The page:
Most of the time GUI is not available on remote Linux system, you login over ssh and start to work, if you need to run two or three task at a time, you login over ssh two or three times. However, with screen windows manager utility you can run multiple terminals at the same time from single console login over ssh session (UNIX guru uses the term called multiplexing for this concept). Any seasoned Linux admin should be aware of this nifty tool ๐Ÿ™‚

Linux / UNIX: Finding and locating files with find command part # 2

Posted on in Categories CentOS, File system, FreeBSD, GNU/Open source, Howto, Linux, Linux desktop, OpenBSD, RedHat/Fedora Linux last updated July 23, 2005

In the first part we talked about find command basic usage.

Now let us see how to use find command
(a) To gain lots of useful information about users and their files

(b) Monitor and enhance the security of system using find command

Finding all set user id files

setuid (“suid”) and setgid are access right flags that can be assigned to files and directories on a Unix based operating system. They are mostly used to allow users on a computer system to execute binary executables with temporarily elevated privileges in order to perform a specific task.
# find / -perm +u=s
# find / -perm +4000

See also, shell script to find all programs and scripts with setuid set on.

Finding all set group id files

# find / -perm +g=s
# find / -perm +2000

See also, shell script to find all programs and scripts with setgid bit set on.

Finding all large directories

To find all directories taking 50k (kilobytes) blocks of space. This is useful to find out which directories on system taking lot of space.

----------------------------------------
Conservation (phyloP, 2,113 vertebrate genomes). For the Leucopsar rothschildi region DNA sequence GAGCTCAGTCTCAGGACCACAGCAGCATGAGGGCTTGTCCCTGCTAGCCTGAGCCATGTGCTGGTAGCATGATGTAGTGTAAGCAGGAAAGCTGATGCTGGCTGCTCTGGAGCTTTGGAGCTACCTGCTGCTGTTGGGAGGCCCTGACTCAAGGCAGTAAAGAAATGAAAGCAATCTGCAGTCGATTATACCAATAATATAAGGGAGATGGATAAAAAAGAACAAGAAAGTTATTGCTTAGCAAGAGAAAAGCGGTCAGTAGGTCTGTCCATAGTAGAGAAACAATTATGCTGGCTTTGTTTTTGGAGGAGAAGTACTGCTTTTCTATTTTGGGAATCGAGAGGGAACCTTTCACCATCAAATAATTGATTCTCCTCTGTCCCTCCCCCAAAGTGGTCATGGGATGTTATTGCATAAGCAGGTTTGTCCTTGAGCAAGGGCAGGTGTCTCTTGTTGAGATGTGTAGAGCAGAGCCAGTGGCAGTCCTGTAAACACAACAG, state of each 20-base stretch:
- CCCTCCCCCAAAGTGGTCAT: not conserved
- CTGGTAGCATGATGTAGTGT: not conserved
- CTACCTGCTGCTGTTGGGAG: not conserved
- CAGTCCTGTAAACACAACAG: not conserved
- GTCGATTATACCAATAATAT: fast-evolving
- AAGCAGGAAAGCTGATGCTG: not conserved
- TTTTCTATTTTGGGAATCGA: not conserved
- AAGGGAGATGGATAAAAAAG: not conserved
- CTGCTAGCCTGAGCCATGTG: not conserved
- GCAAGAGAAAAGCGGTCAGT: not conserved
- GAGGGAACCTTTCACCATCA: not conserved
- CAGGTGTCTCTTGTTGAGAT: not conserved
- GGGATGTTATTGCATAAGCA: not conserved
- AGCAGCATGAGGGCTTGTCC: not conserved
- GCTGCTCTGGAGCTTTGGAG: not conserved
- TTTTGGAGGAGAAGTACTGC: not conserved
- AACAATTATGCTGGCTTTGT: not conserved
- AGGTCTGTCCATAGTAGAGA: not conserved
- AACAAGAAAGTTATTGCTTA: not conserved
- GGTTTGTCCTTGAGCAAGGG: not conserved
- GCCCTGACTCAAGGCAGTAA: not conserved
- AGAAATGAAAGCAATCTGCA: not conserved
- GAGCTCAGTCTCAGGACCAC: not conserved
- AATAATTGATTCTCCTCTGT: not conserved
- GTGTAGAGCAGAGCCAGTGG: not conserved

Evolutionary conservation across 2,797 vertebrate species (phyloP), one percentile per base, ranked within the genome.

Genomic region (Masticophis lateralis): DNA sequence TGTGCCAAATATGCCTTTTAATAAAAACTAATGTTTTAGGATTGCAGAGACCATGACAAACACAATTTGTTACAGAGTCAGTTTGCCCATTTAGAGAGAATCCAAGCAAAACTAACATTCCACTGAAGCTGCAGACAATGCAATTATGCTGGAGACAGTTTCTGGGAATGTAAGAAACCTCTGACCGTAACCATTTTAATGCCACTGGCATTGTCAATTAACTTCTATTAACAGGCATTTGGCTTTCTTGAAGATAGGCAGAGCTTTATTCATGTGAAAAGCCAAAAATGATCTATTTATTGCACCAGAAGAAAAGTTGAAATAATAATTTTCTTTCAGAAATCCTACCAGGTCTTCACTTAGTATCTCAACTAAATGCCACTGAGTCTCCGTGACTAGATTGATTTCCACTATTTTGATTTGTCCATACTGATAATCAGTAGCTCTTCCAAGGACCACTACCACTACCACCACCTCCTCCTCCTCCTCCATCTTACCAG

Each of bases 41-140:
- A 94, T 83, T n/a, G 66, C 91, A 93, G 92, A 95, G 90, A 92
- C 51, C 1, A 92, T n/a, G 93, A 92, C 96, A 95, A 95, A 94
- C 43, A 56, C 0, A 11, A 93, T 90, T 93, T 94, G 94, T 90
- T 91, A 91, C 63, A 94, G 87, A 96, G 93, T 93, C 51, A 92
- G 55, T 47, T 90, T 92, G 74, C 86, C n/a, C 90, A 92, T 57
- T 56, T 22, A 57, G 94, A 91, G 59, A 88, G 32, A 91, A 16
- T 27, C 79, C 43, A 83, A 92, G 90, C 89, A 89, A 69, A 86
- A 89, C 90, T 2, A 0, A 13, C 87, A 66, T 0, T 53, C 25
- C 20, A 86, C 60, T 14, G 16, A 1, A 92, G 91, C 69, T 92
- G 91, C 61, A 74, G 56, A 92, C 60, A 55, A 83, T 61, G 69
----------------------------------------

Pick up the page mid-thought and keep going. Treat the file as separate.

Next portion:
# find / -type d -size +50k


Finding all large files on a Linux / UNIX

# find / -type f -size +20000k


However my favorite hack to above command is as follows:
# find / -type f -size +20000k -exec ls -lh {} \; | awk '{ print $8 ": " $5 }'

/var/log/kern.log: 22M
/sys/devices/pci0000:00/0000:00:02.0/resource0: 128M
/sys/devices/pci0000:00/0000:00:00.0/resource0: 256M
/opt/03Jun05/firefox-1.0.4-source.tar.bz2: 32M

Above command will find all files block size greater than 20000k and print filename followed by the file size. Output is more informative as compare to normal find command output ๐Ÿ˜€

Linux: Finding and Locating files with find command part # 1

Posted on in Categories CentOS, File system, Linux, Linux desktop, RedHat/Fedora Linux last updated July 22, 2005

Many newcomers find it difficult use the find command at shell prompt under Linux / *BSD or Solairs UNIX oses. Find is nifty tool on remote server where UNIX admin can find out lot of information too. Desktop users may find handy GNOME Search tool as a utility for finding files on system. Find command can perform a search based on a variety of search constraints. It searches through one or more directory tree(s) of a filesystem, locating files based on some user-specified criteria. By default, find returns all files below the current working directory. Further, find allows the user to specify an action to be taken on each matched file. Thus, it is an extremely powerful program for applying actions to many files. It also supports regexp matching.